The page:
• You’re welcome! Reviewing and analyzing Tarantino movies are challenging, both because of the violence involved and because his first movies were so apparently relativistic and nihilistic in nature. Back in 2004, I watched both “Kill Bill” movies, and was quite fascinated to discover that while Part 1 was indeed a gory exercise in nihilistic excess, the second film was something quite different:

          Much can be said, but what struck me about the second entry (“Vol. 2”) in Tarantino’s latest mythology was how openly pro-life it was. It’s an odd statement, I know, since the “Kill Bill” movies (like all of Tarantino’s movies) are extremely violent, even sadistic, containing some very shocking and graphic imagery. But the heart of the story—the very catalyst for the entire mythology—is The Bride’s (Uma Thurman) realization that she is pregnant. This realization leads to her almost immediate decision to radically change her life, flee from the world of hired killing, and seek to disappear into the “normal” world as a mother, wife, and music store clerk. Of course, life isn’t so easy; instead of peace and quiet she is nearly killed, while all of her friends and fiancé aren’t so fortunate, dying at the hands of her former boss/lover, the mysterious Bill.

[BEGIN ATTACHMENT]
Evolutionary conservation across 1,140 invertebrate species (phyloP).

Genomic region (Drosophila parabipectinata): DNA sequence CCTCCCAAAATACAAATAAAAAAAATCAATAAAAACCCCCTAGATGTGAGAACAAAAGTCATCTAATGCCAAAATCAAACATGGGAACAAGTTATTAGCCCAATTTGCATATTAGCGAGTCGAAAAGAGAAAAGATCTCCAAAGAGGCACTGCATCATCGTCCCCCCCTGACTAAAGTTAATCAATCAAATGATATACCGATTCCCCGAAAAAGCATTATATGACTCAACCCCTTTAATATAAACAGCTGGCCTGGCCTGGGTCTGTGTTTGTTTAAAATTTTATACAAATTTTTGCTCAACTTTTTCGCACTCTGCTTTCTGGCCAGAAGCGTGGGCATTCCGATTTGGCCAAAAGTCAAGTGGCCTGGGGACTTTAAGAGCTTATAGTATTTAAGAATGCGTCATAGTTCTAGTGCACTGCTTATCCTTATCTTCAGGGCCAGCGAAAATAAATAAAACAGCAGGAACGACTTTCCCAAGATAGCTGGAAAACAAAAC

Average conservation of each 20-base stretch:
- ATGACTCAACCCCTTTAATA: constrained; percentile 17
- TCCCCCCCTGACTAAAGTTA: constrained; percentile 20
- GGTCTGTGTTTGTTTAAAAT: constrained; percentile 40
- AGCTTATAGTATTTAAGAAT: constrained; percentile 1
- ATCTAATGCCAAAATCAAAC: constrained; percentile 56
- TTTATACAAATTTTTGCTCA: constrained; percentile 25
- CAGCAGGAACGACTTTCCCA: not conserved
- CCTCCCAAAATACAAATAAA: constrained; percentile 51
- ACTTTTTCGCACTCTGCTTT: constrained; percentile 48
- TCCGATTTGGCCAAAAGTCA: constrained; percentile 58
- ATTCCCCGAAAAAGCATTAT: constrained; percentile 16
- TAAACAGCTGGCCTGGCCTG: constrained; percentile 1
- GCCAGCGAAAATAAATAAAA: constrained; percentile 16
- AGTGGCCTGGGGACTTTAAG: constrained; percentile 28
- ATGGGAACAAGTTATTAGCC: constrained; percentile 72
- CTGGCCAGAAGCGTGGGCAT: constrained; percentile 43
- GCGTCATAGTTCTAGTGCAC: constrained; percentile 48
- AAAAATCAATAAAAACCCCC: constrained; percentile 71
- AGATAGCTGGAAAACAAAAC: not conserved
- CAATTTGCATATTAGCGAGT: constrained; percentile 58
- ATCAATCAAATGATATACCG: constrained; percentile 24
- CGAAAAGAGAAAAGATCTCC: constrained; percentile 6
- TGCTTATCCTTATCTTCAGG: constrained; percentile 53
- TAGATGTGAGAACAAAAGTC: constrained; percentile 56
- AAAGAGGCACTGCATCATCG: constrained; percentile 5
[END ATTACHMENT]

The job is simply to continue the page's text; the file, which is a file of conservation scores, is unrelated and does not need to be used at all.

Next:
Anyhow, “Vol. 2” is especially forceful in showing that the (initially) unborn and (later) born child is, in fact, just that: a child. Not a fetus, not a potential abortion, not even an inconvenience. No, the baby is the reason to change and to hope that life is not fatalistic and ultimately cowed by death, but actually involves free will and moral choice.

          For what it’s worth!